Google Maps has finally released its Map Maker tool in the UK, allowing users to correct information and add new details to its location data.
The service first launched in 2008 for users in Vietnam and Pakistan, initially as a way to develop Maps in countries where it did not have accurate information.
The launch was followed by rollouts to most other countries - including North Korea - shortly after.
But the UK was left out of the tool, until now. Google blamed technical issues with merging its current maps data with user-generated additions for the delay.
Map Maker allows users to make suggestions for new hiking routes, details about buildings, political boundaries, restaurants, roads and other local features. Users can also add lakes, parts, trees, graphics for building outlines and bicycle routes.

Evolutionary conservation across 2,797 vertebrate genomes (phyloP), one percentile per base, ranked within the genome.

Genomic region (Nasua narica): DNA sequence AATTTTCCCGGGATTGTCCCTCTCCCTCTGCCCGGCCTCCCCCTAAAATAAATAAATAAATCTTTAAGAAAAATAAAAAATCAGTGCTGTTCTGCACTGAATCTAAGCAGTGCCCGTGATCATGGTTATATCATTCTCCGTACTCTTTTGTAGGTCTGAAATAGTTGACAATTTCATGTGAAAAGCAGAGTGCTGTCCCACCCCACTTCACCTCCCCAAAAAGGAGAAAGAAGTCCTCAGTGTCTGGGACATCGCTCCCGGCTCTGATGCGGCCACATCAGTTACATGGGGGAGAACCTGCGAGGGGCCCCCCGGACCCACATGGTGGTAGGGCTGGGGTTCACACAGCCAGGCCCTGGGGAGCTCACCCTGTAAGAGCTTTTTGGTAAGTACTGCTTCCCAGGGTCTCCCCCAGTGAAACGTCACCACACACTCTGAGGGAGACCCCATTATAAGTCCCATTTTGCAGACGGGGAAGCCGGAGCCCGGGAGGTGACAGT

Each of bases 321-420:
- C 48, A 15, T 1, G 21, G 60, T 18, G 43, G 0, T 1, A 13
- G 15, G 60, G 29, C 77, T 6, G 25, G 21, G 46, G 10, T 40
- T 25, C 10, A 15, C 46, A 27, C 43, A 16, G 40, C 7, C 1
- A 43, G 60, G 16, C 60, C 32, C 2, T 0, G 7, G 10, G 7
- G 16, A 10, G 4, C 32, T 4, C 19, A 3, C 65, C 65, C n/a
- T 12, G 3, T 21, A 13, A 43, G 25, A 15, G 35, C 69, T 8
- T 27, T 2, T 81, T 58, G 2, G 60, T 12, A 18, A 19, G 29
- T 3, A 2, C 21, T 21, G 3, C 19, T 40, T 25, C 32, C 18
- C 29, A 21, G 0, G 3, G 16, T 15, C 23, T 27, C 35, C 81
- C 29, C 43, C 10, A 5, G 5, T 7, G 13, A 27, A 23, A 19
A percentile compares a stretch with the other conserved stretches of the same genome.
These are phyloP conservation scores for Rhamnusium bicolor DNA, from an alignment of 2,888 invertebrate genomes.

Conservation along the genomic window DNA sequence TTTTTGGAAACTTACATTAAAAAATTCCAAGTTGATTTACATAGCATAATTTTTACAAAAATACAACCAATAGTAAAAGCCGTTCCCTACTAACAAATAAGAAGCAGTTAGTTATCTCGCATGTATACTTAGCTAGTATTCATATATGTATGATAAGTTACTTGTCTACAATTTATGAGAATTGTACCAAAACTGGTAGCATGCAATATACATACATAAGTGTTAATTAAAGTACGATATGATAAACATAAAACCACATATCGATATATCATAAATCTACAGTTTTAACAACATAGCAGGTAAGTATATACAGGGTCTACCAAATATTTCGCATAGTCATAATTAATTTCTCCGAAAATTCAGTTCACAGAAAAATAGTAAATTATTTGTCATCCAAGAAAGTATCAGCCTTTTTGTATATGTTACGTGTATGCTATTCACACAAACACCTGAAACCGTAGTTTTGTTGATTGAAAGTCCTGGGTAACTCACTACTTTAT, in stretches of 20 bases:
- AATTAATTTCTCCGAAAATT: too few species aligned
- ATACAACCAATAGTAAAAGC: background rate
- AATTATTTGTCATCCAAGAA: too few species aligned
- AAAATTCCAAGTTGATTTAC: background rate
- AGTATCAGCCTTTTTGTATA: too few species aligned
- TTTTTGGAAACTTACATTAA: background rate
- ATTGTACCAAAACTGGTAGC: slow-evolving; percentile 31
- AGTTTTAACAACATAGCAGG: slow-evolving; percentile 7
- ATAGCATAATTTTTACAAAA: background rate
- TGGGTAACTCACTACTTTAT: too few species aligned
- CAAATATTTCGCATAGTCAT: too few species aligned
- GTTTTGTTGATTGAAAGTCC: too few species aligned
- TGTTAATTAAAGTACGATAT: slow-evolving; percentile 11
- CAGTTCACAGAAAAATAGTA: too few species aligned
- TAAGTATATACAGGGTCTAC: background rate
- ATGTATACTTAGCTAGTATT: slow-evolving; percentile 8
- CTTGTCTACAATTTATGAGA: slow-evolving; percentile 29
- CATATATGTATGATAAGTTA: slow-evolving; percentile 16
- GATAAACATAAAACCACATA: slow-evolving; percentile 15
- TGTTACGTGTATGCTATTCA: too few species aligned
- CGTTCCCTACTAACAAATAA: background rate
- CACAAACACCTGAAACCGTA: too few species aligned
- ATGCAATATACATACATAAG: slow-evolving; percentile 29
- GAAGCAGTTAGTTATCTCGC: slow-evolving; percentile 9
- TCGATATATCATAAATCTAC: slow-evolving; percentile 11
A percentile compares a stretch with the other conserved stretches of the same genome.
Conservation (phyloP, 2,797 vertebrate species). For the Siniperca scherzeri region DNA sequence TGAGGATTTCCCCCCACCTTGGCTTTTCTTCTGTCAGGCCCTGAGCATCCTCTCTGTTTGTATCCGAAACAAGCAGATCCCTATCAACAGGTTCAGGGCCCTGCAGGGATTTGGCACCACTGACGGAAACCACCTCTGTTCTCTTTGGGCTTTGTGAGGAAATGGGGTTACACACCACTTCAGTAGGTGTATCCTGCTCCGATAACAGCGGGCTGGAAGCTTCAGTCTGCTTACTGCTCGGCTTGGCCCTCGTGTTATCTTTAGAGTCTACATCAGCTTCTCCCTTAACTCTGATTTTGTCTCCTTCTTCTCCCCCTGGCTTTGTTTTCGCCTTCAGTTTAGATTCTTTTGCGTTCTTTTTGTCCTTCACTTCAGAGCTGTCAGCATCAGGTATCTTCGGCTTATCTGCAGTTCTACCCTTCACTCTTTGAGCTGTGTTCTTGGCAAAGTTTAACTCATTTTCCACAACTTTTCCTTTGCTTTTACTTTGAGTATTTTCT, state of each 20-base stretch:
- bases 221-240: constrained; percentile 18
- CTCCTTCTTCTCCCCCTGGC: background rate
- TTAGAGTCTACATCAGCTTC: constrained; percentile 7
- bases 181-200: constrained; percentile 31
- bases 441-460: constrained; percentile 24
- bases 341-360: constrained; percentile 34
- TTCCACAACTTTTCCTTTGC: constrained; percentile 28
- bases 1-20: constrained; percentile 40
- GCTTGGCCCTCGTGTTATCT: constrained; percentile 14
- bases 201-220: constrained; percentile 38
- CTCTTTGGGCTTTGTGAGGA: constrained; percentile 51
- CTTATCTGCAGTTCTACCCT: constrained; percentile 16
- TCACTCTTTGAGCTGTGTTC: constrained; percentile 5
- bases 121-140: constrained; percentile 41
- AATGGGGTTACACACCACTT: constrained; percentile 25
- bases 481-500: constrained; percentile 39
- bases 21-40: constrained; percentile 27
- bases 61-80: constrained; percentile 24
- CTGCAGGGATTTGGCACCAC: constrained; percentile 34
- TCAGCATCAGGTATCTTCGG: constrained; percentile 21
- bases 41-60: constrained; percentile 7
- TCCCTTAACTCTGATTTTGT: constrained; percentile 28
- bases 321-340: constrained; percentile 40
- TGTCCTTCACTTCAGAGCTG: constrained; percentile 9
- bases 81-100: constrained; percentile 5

The changes are reviewed by other users and Google's staff before becoming part of its public maps. The search giant estimates it should take "a few days" for additions to reach the public version of maps.
Google also provides a way for users to track changes to the UK's maps as they are published.
Google is not the only service trying to harness its users to improve their Maps.
After Apple's bungled launch of its own mapping app in September, CEO Tim Cook asked users to submit changes, errors and other information in order to improve its data. Nokia also has a similar tool, though it is not currently available in the UK.